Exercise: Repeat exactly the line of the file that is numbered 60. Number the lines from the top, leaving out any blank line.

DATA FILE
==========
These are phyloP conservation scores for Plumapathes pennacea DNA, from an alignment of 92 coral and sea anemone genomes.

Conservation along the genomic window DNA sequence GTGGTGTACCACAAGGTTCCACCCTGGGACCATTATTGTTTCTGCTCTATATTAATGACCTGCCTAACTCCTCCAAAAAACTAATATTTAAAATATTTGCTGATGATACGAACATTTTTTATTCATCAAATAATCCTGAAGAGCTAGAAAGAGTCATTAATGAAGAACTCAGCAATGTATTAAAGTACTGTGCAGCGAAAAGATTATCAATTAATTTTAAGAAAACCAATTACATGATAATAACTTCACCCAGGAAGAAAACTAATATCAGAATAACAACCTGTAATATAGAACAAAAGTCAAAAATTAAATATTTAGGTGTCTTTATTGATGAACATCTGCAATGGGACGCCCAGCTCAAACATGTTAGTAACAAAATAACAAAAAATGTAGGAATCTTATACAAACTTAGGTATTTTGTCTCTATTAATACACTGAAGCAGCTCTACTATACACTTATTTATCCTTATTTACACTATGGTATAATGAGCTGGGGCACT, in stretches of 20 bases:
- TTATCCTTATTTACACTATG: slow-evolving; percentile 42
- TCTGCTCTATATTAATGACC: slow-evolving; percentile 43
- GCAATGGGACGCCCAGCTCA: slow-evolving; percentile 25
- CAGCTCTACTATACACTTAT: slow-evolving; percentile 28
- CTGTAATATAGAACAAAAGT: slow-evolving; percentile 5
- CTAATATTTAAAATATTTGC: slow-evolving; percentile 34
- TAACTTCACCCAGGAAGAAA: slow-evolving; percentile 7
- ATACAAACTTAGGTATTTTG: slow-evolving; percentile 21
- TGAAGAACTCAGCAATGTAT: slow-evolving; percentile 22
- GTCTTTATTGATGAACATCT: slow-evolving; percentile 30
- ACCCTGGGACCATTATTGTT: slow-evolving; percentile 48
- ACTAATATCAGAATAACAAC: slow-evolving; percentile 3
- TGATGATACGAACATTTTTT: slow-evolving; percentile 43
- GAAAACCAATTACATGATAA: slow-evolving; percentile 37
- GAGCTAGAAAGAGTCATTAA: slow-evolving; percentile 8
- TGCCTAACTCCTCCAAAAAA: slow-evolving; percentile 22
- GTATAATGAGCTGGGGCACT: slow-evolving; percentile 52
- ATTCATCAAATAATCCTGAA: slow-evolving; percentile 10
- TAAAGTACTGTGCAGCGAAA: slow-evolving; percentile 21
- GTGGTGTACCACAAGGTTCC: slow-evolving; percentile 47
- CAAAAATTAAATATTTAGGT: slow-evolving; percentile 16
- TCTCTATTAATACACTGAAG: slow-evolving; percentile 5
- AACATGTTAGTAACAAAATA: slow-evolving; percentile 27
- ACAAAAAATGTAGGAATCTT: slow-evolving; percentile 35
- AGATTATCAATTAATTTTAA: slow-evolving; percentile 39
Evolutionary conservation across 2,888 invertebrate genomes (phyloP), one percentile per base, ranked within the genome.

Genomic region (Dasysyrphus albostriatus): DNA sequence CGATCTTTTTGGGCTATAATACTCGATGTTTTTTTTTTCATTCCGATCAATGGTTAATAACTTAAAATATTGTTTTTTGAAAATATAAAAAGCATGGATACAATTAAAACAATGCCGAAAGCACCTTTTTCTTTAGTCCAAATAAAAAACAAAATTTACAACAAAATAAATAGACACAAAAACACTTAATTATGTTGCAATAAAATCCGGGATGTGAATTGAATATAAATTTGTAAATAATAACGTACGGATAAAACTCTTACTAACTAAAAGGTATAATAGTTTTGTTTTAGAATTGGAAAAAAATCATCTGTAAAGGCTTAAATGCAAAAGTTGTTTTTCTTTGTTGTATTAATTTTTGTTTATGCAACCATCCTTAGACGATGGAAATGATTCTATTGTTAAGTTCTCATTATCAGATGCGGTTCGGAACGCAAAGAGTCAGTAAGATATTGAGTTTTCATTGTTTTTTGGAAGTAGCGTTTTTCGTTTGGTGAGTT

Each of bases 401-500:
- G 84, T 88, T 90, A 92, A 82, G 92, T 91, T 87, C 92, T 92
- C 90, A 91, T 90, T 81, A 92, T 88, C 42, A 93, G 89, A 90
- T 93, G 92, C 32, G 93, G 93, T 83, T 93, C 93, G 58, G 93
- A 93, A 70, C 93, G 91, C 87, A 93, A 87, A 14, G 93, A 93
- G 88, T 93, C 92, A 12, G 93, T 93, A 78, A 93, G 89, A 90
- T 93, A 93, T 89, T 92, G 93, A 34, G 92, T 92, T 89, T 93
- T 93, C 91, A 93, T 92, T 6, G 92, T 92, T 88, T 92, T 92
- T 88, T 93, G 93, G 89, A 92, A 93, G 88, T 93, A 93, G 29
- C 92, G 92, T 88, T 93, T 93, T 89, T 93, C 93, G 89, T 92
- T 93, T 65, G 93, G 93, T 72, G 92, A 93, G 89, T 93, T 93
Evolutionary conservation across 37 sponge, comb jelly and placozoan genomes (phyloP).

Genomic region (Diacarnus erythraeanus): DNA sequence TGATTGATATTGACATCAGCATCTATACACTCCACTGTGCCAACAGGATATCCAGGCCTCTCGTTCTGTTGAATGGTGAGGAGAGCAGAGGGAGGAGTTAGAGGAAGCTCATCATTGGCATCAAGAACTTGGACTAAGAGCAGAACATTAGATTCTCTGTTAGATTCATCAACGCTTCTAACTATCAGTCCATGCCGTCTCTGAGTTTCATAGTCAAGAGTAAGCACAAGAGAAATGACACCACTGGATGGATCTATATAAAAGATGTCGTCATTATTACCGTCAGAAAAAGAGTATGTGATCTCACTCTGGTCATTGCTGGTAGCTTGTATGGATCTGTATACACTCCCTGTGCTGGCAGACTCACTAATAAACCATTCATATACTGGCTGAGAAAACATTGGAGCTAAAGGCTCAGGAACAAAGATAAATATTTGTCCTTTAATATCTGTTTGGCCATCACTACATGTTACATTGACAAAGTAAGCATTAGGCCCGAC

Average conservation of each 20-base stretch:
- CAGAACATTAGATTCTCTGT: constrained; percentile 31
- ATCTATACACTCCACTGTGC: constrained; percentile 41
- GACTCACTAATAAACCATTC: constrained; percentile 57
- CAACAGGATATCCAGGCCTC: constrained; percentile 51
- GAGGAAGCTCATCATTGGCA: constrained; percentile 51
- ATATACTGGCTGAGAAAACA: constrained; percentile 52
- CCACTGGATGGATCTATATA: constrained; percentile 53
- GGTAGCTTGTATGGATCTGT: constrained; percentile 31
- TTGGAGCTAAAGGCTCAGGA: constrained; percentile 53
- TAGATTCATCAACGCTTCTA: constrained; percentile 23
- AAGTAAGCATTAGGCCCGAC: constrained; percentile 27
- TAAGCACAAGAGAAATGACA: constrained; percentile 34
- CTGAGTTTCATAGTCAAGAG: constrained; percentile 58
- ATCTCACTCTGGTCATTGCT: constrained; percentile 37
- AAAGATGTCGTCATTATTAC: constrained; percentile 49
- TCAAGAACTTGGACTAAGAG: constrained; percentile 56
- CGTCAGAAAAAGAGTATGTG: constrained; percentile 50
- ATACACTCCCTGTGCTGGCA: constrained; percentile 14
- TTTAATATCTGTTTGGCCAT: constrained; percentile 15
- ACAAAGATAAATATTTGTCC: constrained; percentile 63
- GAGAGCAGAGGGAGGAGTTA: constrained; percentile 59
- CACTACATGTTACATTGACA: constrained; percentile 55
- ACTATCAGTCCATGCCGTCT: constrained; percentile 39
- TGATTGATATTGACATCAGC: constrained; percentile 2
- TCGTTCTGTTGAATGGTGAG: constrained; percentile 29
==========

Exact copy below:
- CGTCAGAAAAAGAGTATGTG: constrained; percentile 50